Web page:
The earliest forms of schooling existed in Malaysia were rickety hut schools (Sekolah Pondok), along with Madrasah and other types of Islamic schools. Malaysian secular schools were the pure products of British colonial government’s innovation.
Many of these early schools were first established in both Melaka and Penang, which the oldest English-language school being the Penang Free School, founded back in 1816. This was followed by the Malacca High School and thirdly, the Anglo Chinese School in Klang.
The arrival of Christian missionaries from various denominations, such as the Roman Catholic, the Anglican, the Methodist and others, kick-started a series of mission schools providing English-based primary and secondary education. These are typically single-gendered schools. They have been fully assimilated into BM based national school nowadays, and most will enrol students regardless of their gender or background.
The British colonial period saw large numbers of immigrants pouring in from China and India. These growing immigrant communities eventually founded their own vernacular schools with curricular and teachers hailing from China and India respectively.
During the 1950s, there exist four initial proposals for improving and developing the nation’s education system. These are namely; The Barnes Report, Ordinance Report, The Fenn-Wu Report and the Razak Report. Eventually, the Barnes Report was officially implemented through the signing of the 1952 Education Ordinance. As the Report favoured Malay based education, it was poorly received by the Chinese communities. A few years later in 1956, revisions were made and the Razak Report was instead accepted by the Malayan Government as the official education framework for the freshly independent Malaya. The Razak Report detailed that a balanced national school system should be established, consisting of Malay, English, Chinese and Tamil based schools at primary level, and Malay and English based schools at secondary level with a uniformed national curriculum regardless of the language of choice. Malay based schools shall henceforth be known as ‘national’ while others adopting other languages as ‘national-type’.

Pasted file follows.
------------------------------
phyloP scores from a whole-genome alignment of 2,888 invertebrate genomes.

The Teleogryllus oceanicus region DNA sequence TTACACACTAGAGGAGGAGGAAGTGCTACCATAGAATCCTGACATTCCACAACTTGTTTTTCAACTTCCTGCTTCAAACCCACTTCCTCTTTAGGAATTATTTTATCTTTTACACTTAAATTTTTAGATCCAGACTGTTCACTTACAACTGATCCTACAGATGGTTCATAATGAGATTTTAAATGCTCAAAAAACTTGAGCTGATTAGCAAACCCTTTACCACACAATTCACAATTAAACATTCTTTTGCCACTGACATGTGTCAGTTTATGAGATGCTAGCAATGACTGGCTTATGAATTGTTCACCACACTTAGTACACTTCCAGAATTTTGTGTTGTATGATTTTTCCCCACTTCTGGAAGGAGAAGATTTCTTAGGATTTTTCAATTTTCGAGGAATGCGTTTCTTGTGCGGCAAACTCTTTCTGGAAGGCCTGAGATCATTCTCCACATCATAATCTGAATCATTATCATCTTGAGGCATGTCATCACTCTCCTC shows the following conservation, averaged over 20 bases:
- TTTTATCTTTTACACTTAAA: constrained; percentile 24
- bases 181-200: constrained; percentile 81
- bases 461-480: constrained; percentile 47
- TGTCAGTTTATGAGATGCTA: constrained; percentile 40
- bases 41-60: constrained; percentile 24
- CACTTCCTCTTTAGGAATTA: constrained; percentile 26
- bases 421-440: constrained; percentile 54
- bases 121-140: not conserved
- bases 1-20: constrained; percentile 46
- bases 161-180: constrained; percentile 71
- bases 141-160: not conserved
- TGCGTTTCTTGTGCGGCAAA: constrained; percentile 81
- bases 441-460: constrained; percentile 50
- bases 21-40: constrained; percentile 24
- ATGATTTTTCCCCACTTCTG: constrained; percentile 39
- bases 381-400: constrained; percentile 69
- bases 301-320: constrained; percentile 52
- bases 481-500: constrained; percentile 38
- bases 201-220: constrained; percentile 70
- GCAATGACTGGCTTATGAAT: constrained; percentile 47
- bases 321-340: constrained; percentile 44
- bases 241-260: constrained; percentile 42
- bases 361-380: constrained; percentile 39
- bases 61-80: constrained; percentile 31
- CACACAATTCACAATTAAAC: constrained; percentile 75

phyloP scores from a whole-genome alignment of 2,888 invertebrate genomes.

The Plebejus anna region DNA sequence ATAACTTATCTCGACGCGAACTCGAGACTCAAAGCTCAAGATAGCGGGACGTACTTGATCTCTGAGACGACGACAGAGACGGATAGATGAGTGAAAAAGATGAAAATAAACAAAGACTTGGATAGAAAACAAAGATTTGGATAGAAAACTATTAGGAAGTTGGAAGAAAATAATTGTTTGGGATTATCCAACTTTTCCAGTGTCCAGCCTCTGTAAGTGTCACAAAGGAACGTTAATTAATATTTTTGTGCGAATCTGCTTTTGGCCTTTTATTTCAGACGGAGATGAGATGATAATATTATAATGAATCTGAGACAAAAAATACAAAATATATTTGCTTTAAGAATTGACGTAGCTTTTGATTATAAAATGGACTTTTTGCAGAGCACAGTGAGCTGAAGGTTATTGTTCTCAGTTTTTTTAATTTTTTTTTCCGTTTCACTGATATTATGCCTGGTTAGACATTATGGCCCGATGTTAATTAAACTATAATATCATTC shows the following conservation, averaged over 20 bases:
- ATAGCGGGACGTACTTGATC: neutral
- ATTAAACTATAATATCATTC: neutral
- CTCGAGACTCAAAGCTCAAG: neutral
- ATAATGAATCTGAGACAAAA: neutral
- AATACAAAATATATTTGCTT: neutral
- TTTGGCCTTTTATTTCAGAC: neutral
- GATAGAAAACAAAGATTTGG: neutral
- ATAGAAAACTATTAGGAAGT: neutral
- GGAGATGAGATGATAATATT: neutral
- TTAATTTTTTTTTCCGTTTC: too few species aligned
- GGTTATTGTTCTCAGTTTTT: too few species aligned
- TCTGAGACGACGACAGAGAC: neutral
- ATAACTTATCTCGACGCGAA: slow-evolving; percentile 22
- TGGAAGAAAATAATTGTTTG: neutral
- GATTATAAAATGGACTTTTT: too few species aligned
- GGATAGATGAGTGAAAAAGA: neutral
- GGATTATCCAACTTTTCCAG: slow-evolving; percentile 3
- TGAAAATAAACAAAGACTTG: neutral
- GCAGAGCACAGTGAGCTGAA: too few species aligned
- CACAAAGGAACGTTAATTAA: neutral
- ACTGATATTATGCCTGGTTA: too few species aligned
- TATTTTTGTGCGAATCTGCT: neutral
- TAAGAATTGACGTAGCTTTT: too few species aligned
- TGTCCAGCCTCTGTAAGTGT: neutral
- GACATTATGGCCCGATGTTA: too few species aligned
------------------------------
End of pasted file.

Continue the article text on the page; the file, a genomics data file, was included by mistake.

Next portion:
During the early years of Malaysia’s independence, Chinese, Tamil and Christian mission schools all received government funding and were allowed to keep their language of choice as medium of instruction provided that they adopt the national curriculum. For Chinese secondary schools, they were given the options of receiving government aid and change into national-type English schools, or to remain as Chinese based school but go private without any government funding. Most accepted the change though a handful rejected the offer and went private to become Chinese Independent High Schools. Shortly after this change, some of the national-type schools re-established back their Chinese independent high school branches.
Education pretty much stayed the same until the 1970s when, in accordance to the national language policy, the government exacted changes to English based primary and secondary national-type schools into Malay based national schools. This change came about gradually starting from the first year of primary school, then moving on to the second year in the following year and so on. The whole change came to a full circle by the end of 1982.
The Education Act of 1996 was eventually passed to amend on the Education Ordinance established back in 1956 and also the Education Act of 1961, effectively creating a fresh slate on Malaysia’s education scene.
No big changes occurred until the year 2004 when the Ministries of Education were split into two; the Ministries of Education and the Ministries of Higher Education. The latter’s role is pretty much self explanatory. Both however were recombined back in 2013 to form again a single unified Ministries of Education.